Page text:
**ACI 318.2M**-14 Building Code Requirements for Concrete Thin Shells (ACI 318.2-19).

Folded plates may be prismatic (Billington 1982; ASCE Task Committee 1963), nonprismatic (ASCE Task Committee 1963), or faceted. The frst two types consist generally of planar thin slabs joined along their longitu- dinal edges to form a beam-like structure spanning between supports. Faceted folded plates are made up of triangular or polygonal planar thin slabs joined along their edges to form three-dimensional spatial structures. Most thin shell structures require ribs or edge beams at their boundaries to resist the shell boundary forces, to assist in transmitting boundary forces to the supporting structure, and to accommodate the increased amount of reinforcement in these areas. Ribbed shells (ACI SP-28; Esquillan 1960) generally have been used for larger spans if the increased thickness of the curved slab alone becomes excessive or uneconom- ical. Ribbed shells are also used because of the construction techniques used and to enhance the aesthetic impact of the completed structure. Thin shells are characterized by their three-dimensional load-resisting behavior, which is determined by the geometry of their forms, by the manner in which they are supported, and by the nature of the applied load. Common types of thin shells are domes (surfaces of revo- lution) (Billington 1982; ASCE Task Committee 1963), cylindrical shells (ASCE Task Committee 1963), barrel vaults (ACI SP-28), conoids (ACI SP-28), elliptical parabo- loids (ACI SP-28), hyperbolic paraboloids (Esquillan 1960), and groined vaults (Esquillan 1960).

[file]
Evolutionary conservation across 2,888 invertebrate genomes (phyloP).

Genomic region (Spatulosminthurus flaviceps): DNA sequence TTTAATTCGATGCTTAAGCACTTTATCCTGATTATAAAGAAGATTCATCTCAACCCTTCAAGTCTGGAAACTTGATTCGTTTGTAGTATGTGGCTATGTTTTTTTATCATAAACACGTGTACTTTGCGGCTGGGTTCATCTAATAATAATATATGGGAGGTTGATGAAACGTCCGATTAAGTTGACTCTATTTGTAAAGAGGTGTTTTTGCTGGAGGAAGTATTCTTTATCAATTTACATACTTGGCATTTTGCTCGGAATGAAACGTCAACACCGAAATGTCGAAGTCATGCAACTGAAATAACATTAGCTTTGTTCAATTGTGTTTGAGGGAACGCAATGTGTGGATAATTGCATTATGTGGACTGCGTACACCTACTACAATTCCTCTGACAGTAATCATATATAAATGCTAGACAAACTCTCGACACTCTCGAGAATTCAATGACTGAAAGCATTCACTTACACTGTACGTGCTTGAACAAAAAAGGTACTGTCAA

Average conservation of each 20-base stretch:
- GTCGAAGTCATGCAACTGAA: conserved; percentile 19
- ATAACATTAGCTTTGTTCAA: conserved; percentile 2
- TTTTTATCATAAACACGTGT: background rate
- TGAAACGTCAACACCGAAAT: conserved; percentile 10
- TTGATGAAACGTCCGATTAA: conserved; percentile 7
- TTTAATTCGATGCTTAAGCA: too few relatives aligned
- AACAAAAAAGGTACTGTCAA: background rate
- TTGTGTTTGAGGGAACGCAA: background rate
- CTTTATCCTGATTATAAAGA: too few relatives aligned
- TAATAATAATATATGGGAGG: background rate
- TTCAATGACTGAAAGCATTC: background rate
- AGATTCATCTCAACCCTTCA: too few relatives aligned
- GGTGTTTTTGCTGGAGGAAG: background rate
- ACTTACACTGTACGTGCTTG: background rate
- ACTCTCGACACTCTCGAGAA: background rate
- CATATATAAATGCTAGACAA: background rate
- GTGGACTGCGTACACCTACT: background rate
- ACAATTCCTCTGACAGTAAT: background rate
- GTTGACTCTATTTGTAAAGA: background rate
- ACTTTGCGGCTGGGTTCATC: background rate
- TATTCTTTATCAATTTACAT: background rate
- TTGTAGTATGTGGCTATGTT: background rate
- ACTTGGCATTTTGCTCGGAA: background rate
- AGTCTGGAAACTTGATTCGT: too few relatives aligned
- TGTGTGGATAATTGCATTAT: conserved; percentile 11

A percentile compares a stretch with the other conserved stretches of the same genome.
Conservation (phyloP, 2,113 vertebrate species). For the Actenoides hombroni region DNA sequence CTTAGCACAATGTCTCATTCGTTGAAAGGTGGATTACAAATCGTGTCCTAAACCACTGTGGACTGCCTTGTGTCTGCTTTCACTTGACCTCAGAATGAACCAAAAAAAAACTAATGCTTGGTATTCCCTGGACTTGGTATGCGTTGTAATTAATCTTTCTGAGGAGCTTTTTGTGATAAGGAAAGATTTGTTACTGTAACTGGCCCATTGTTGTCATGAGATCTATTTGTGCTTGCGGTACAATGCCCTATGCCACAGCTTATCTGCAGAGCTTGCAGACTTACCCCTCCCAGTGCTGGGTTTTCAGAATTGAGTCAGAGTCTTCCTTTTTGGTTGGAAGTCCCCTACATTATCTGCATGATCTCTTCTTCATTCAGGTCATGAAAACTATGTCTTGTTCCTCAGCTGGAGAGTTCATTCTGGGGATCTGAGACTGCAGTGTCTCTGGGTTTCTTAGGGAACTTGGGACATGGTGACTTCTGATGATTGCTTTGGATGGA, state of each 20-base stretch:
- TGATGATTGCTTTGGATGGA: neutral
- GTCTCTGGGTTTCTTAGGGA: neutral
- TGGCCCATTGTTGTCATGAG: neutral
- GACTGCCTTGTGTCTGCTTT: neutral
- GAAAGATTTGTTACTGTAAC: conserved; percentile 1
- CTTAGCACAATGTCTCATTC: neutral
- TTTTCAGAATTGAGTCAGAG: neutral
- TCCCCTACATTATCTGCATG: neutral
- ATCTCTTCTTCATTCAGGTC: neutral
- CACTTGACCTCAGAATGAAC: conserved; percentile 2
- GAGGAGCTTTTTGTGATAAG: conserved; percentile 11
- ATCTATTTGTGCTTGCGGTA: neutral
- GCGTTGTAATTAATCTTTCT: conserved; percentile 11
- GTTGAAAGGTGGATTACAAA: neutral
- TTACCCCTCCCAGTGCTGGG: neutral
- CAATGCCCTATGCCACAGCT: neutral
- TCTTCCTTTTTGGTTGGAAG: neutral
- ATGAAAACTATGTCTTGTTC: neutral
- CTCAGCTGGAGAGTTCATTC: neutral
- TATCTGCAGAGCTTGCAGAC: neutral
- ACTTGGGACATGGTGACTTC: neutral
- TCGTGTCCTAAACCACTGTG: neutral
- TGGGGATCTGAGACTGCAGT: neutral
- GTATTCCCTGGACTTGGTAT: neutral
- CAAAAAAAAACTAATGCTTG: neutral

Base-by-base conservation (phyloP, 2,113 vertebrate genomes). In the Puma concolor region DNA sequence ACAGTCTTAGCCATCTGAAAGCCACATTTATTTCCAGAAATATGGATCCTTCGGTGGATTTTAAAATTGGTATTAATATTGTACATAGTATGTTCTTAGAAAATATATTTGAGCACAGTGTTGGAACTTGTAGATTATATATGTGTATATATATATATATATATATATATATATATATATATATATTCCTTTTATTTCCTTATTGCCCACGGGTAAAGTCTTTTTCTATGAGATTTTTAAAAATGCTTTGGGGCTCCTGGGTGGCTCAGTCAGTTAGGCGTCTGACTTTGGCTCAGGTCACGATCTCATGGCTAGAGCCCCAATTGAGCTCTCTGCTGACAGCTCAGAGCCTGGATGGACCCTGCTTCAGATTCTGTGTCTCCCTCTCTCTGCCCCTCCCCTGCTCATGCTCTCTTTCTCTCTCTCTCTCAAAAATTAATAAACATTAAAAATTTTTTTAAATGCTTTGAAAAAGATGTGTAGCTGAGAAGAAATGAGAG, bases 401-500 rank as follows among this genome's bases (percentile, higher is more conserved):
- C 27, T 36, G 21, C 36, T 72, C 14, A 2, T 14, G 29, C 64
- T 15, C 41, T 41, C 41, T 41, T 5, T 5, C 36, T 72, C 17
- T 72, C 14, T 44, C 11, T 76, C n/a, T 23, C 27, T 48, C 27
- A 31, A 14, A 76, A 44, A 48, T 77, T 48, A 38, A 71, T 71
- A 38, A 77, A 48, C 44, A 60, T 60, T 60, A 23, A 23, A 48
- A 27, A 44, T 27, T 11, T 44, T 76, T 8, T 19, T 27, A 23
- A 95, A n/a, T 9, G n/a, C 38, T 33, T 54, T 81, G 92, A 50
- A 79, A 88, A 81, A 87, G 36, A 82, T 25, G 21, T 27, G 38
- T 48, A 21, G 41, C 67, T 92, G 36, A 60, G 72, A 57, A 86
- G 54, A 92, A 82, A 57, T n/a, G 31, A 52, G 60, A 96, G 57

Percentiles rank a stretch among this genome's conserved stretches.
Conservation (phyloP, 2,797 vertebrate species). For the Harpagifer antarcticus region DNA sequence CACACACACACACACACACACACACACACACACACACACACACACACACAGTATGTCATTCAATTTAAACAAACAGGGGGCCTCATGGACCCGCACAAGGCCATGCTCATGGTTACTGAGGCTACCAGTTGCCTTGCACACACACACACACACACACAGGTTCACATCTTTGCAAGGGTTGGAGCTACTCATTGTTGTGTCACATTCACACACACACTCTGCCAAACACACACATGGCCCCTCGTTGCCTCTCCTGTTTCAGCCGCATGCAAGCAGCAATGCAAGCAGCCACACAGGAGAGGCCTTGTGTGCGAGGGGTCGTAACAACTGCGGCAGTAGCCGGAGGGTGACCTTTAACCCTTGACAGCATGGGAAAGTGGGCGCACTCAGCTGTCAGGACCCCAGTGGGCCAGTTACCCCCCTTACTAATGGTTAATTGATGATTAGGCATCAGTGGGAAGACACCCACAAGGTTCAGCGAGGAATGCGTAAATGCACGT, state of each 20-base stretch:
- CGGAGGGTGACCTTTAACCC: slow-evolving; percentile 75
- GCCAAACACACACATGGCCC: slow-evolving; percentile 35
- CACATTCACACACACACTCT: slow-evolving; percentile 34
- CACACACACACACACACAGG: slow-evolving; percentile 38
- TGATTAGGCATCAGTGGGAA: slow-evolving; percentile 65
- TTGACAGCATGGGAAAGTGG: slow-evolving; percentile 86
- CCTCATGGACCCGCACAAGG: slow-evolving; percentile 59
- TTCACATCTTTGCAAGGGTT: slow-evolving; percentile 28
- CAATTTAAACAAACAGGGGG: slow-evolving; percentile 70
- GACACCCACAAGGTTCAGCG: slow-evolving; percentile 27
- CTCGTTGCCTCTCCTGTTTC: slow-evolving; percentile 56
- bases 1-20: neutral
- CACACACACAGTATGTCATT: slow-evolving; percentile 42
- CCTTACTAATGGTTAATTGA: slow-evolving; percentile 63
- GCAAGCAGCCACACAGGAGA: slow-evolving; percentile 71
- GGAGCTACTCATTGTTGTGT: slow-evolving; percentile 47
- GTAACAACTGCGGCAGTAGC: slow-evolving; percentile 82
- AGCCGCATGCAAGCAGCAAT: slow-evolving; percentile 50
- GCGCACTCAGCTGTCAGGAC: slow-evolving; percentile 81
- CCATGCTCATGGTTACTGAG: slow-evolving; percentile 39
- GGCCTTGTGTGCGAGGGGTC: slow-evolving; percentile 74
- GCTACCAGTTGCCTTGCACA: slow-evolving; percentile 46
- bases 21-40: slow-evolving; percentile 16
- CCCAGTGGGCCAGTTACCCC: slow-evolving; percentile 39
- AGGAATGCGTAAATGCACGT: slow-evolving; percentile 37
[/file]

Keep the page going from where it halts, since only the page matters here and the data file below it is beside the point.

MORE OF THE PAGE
R2.4—Stability R2.4.1 Thin shells, like other structures that experi- ence in-plane membrane compressive forces, are subject to buckling when the applied load reaches a critical value. The surface geometry of shells makes calculating buckling loads complex. If one of the principal membrane forces is tensile, the shell is less likely to buckle than if both principal membrane forces are compressive. The membrane forces that develop in a shell depend on its initial shape and the manner in which the shell is supported and loaded. In some types of shells, post-buckling behavior should be considered in determining safety against instability (IASS Working Group No. 5 1979). Investigation of thin shells for stability should consider the efect of: 1) anticipated deviation of the geometry of the shell surface as-built from the idealized geometry; 2) local variations in curvature; 3) large defections; 4) creep and shrinkage of concrete; 5) inelastic properties of materials; 6) cracking of concrete; 7) location, amount, and orientation of reinforcement; and 8) possible deformation of supporting elements. Measures successfully used to improve resistance to buckling include providing two mats of reinforcement, one near each outer surface of the shell; a local increase of shell curvatures; the use of ribbed shells, and the use of concrete with high tensile strength and low creep. A procedure for determining critical buckling loads of shells is given in the IASS recommendations (IASS Working Group No. 5 1979). Some recommendations for buckling design of domes used in industrial applications are given in ACI 372R and ACI SP-67ACI 318.2M pdf download.